I've used fingerprint sensors before, but Touch ID feels faster than the rest. I rarely saw the lock screen. A simple press on the home button would turn my screen on and unlock it within seconds. I also found Touch ID to be more reliable than others I have used, such as the one of the Nexus 6P and Samsung Galaxy S6.
Where Android still wins
I had to charge the iPhone at least once, sometimes twice during the work day. I've come to expect this with many smartphones, but charging the iPhone can be a real pain. It takes over 2 1/2 hours to go from zero to full.
A majority of recent high-end Android devices include a quick-charging feature. I could get about 8 hours of power from a 15-minute charge on my Moto X Pure. The huge market for iPhone battery packs and charging accessories shows that battery life remains a challenge for iPhone users.
The Moto X Pure is one of a handful of Android devices that include front-facing speakers -- a feature I desperately missed. The iPhone speakers sound clear, but they just don't seem to get loud enough. I like to listen to music when I take showers. The speakers on the Moto X were able to get loud enough to overcome the sound of the water, but this wasn't the case for the iPhone. I ended up having to pair it to a Bluetooth speaker to get my morning music fix.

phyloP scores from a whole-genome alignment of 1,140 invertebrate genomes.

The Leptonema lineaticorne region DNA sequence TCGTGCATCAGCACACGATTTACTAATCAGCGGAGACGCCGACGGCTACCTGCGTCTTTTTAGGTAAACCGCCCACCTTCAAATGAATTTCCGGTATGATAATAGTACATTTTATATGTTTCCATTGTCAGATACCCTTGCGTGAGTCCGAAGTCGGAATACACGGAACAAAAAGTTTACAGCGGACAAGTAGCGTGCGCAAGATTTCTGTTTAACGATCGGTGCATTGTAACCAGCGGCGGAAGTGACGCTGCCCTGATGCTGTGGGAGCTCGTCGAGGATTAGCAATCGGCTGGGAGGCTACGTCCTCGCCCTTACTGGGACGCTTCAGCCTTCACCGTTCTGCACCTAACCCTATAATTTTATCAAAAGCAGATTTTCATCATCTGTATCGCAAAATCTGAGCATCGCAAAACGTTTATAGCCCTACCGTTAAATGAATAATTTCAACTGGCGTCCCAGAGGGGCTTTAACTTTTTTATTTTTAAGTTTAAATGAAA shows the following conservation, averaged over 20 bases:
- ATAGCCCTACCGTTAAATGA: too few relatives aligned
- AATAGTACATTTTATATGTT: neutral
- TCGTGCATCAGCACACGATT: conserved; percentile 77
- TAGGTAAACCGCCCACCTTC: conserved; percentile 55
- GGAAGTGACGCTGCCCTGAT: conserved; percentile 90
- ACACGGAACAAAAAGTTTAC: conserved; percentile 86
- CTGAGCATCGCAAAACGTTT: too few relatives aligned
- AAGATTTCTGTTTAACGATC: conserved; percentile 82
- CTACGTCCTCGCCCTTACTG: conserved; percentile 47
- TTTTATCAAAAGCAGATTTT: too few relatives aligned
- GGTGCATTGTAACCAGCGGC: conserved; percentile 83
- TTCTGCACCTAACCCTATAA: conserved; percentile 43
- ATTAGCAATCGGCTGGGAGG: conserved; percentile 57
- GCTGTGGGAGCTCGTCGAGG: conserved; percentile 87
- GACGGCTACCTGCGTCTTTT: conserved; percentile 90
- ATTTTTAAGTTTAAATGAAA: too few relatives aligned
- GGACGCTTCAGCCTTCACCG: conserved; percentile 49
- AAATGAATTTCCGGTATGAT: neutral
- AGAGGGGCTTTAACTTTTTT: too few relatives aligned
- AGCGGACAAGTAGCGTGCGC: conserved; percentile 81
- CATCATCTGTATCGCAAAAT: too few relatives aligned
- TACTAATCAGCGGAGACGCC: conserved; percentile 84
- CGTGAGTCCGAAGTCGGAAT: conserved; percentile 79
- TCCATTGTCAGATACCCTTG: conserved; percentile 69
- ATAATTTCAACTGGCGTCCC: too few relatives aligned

OS-level Google integration
It's scary how much I rely on Google for both work and personal use. While the search giant has all of its essential services on iOS, I miss how everything was integrated with Android. The Google Now home screen on my Moto X Pure provided me with all the essential information I needed -- traffic information for my commute home, package tracking, stock information, suggested articles based on my interest, and more.
Freedom, efficiency and customization
Android gives users freedom over almost every part of the operating system. You can change texting apps, the look of icons, the default Web browser, and more. While iOS lets you choose from a variety of third-party keyboards, you can't set any apps to be used by default.
I also noticed that actions on iOS tended to require extra steps. For example, on Android I can choose to connect to a specific Wi-Fi network in the notifications pull-down. While iOS will let you toggle Wi-Fi on and off through the Control Center (the menu that appears when you swipe up on the home screen), you have to go into the Settings app and click Wi-Fi to choose a specific network.
The upcoming iOS 9.3 update will let you 3D Touch the Settings app to jump directly into the Wi-Fi settings, but it's still not as quick as pulling down the notifications menu.
And the winner is...
Overall my experience was enjoyable. The iPhone 6S is a great phone, and I recommend it to almost everyone. The camera is top-notch, the phone runs smoothly and the operating system is easy to navigate.
But in the end I won't be sticking with it. Android is more of a natural fit for me. I'm more efficient on my Android device and I love the deep Google integration. I also like that I can make my device look and feel unique with custom icons, launchers, widgets and home screens.
At least, that's the case for now. Let's see what Google and Apple have on deck for 2016.